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‘ [124] bought?’ Governor to General John E. Wool, commanding Department of the East, New York: ‘I have garrisoned Fort Independence, on Castle Island, in Boston harbor, with a battalion of infantry of one hundred and fifty men; and shall have another battalion of the same strength in Fort Warren, on George's Island, on Monday morning. I have a third battalion, which I can station at Fort Winthrop; and there are from two to three thousand volunteers, whom I wish to place under drill and discipline, in these forts. In Fort Independence, there are none of the casemate guns mounted, and no barbette guns on the face which vessels entering the harbor approach. In Forts Warren and Winthrop there are no guns. This important harbor, therefore, seems to be almost entirely undefended. I would therefore request you to order Captain Rodman [Watertown Arsenal] to supply these forts with the guns and carriages necessary for their defence, and detail an officer of engineers to put the works in proper condition. If an officer of artillery could also be detailed to give the necessary instruction, the garrison would soon be able to use the guns with effect. Please give us the order for the guns and carriages at once.’ Governor to Governor Washburn, of Maine (telegram): ‘New York urges that Maine would hurry forward her men. We have parted with certain equipments to Mr. Blaine, the agent of your adjutant.’ Governor to Governor Fairbanks, of Vermont (telegram): ‘New York wants Vermont to hurry. The case is urgent. Your adjutant said that the three hundred muskets we let him have would finish equipment.’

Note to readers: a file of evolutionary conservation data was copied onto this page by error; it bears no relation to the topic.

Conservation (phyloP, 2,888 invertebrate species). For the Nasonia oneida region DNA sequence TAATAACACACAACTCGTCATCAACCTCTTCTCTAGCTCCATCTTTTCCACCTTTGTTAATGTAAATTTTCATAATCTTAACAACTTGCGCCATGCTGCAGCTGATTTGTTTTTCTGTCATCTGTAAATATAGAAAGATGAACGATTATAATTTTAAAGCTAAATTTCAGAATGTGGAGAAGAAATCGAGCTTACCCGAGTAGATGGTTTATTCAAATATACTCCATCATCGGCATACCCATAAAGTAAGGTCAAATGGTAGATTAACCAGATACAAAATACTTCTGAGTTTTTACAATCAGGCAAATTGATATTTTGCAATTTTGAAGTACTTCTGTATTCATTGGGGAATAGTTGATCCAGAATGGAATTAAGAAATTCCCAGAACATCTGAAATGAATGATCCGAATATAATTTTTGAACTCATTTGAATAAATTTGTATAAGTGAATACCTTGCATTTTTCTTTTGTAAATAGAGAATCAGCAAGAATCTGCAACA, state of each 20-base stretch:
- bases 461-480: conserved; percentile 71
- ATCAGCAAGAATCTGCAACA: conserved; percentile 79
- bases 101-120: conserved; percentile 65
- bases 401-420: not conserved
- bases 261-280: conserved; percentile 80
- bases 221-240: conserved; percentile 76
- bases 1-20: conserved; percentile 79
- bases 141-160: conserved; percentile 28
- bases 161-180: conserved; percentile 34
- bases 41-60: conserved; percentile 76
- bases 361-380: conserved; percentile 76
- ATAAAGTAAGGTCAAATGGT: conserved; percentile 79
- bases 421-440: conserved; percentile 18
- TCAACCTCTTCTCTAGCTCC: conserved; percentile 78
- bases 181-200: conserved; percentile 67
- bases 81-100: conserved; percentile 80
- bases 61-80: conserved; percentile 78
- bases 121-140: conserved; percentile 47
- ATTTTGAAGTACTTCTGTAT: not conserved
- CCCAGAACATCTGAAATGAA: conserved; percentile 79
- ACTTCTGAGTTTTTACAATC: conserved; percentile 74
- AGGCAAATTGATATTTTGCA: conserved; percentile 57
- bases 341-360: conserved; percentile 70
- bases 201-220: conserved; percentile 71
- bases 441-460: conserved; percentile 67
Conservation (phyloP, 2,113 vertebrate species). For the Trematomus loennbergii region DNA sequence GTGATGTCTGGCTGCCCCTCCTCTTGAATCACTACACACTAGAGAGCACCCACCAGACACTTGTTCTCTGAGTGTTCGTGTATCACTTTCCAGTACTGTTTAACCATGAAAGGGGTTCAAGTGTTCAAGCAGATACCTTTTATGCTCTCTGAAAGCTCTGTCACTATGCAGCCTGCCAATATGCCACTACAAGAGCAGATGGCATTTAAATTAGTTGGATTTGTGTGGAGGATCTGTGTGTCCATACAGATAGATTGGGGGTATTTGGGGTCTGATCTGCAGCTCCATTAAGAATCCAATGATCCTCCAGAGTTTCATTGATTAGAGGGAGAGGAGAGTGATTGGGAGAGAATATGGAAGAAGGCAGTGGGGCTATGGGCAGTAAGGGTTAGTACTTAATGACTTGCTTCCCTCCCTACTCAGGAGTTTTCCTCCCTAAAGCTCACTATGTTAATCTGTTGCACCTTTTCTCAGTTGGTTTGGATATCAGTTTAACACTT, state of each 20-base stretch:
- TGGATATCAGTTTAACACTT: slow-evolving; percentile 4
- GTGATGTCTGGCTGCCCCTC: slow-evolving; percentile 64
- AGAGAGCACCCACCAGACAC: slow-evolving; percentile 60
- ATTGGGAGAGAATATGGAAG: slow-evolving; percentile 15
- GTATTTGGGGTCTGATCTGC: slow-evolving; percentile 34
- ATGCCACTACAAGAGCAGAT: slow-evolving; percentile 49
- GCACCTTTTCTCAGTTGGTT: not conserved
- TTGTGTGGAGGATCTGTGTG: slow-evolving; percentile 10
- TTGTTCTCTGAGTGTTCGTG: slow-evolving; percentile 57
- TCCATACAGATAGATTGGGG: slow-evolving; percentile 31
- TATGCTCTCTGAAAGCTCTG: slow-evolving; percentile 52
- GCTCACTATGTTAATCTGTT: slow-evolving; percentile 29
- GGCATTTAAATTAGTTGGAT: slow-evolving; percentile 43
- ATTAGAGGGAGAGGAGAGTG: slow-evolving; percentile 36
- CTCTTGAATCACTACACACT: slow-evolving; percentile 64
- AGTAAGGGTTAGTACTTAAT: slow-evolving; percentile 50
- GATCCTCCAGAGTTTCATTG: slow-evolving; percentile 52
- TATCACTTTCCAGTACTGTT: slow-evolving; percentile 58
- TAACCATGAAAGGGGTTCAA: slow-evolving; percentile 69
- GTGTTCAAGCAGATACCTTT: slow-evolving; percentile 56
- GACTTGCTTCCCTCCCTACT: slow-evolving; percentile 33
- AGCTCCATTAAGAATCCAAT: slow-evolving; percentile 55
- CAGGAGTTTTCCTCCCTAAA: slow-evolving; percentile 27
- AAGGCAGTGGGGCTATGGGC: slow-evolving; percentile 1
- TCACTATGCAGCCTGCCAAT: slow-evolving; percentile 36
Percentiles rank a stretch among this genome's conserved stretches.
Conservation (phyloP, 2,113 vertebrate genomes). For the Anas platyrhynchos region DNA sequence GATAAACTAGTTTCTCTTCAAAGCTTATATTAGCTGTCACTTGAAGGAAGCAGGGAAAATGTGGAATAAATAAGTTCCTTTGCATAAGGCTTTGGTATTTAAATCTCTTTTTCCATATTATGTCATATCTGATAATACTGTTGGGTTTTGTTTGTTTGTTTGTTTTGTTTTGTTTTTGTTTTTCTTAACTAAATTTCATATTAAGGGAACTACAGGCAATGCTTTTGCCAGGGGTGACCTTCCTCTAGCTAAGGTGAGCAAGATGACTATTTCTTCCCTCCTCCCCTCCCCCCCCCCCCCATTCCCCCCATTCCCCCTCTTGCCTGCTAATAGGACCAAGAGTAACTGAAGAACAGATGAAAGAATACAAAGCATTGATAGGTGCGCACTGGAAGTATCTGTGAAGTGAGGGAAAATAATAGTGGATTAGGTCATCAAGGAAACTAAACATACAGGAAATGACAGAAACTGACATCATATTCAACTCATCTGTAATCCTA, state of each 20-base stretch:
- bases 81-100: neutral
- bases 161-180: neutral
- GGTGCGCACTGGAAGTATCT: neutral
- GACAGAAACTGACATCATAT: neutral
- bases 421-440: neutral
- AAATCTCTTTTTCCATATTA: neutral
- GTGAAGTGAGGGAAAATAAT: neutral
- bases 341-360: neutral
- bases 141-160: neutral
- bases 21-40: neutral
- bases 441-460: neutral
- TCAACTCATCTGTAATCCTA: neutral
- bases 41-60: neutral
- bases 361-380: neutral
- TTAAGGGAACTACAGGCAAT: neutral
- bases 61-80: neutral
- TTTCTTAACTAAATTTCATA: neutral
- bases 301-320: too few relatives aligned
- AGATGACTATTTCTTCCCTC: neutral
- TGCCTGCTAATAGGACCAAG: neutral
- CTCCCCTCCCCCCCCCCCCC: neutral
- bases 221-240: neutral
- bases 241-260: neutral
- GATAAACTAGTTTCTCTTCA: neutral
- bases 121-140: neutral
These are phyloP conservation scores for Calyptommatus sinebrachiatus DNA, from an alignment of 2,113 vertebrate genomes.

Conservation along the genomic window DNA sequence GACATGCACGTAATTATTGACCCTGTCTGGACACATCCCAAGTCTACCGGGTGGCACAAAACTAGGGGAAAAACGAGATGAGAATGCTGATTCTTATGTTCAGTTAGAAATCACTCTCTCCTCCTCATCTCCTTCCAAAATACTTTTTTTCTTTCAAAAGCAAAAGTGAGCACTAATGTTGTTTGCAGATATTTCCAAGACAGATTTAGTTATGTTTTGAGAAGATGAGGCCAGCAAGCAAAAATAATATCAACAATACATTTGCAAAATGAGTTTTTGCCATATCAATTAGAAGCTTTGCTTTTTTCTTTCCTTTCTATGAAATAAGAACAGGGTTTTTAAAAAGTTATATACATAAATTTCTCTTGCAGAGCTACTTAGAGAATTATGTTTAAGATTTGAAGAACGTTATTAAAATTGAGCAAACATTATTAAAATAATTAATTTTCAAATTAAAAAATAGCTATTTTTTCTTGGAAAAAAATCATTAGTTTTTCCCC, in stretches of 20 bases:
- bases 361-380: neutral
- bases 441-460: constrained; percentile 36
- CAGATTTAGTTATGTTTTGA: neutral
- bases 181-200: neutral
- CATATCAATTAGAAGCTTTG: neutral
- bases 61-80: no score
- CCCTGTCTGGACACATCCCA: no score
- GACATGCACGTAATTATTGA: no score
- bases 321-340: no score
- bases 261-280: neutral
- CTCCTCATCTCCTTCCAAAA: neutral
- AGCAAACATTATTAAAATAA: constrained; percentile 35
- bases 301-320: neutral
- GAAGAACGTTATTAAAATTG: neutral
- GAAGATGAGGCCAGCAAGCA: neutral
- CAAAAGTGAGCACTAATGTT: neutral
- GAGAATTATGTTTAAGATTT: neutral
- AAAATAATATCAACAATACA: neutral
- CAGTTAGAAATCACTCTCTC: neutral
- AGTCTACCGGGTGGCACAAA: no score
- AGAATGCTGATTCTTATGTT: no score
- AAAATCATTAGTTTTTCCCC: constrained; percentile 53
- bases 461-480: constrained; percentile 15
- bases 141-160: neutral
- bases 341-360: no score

April 27.—By direction of the Governor, Colonel Sargent, aide-de-camp, writes to Secretary Cameron, asking ‘to have the Irish Brigade, so called, sent to the forts to help man them and place the guns.’ Governor to General Wool, ‘Cannot you send us an officer of the United States army, with authority to superintend the military operations, and to give us some advice, from time to time, on military questions?’ By direction of the Governor, Colonel Browne, private secretary, writes to the Mayor of Boston, in reply to a letter of the day before, ‘Concerning the action of the city of Boston in reference to the subsistence of troops detailed to garrison the forts in the ’

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